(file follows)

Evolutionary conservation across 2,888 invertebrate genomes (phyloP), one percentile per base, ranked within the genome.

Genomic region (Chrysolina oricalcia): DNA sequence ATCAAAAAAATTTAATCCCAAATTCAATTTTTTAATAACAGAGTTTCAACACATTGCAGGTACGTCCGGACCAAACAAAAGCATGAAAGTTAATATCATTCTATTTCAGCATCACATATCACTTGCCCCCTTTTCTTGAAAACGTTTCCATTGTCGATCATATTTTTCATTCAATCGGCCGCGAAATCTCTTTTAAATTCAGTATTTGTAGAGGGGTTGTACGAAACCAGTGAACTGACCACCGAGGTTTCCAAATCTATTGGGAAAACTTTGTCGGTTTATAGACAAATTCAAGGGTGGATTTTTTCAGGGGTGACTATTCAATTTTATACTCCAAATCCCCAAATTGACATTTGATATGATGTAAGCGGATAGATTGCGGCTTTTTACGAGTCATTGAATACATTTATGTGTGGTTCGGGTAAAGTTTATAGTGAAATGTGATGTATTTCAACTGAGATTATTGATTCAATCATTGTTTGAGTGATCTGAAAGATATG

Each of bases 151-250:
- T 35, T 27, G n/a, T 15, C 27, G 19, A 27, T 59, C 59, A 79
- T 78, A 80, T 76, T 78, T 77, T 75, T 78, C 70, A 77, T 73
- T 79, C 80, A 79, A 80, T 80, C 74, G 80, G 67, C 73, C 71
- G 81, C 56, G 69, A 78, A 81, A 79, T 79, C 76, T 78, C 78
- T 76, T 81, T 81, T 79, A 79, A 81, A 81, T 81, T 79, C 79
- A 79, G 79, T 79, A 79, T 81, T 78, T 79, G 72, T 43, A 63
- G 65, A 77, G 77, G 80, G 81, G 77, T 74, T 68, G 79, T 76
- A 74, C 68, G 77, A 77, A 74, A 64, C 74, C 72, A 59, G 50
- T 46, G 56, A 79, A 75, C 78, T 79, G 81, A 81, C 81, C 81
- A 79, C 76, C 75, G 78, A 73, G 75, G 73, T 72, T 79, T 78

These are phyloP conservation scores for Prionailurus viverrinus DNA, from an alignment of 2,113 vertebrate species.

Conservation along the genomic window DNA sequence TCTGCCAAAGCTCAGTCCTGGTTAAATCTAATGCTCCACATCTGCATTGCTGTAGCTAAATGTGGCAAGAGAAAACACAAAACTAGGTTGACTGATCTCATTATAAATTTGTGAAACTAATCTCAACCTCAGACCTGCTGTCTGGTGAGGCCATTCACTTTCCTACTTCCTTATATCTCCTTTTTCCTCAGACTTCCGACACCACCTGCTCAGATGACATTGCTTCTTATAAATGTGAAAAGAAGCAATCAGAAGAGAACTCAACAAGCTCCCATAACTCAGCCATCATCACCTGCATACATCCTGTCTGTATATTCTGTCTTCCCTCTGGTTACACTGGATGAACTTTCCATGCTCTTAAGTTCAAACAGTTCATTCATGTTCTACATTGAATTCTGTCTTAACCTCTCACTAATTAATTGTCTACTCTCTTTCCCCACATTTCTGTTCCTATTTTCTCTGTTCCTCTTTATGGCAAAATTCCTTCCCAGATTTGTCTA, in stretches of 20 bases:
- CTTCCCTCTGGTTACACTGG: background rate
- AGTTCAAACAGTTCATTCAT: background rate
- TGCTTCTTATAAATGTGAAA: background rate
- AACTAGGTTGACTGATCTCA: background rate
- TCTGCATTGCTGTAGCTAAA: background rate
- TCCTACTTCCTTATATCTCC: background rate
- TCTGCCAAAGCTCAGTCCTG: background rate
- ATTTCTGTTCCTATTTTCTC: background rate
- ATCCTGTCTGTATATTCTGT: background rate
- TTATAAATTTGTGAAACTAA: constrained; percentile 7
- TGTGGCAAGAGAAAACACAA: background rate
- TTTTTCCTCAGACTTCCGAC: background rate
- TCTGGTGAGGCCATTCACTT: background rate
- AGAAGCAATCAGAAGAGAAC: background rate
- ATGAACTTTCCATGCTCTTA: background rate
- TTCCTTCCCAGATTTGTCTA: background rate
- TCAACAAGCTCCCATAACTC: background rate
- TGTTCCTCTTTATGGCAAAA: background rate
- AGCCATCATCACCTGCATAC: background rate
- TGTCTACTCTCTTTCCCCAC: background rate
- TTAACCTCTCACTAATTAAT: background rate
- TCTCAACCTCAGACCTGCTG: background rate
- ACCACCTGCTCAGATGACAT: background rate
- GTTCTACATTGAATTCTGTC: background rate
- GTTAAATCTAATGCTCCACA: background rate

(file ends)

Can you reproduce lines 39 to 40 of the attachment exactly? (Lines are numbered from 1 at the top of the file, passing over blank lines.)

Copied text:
- GTTCTACATTGAATTCTGTC: background rate
- GTTAAATCTAATGCTCCACA: background rate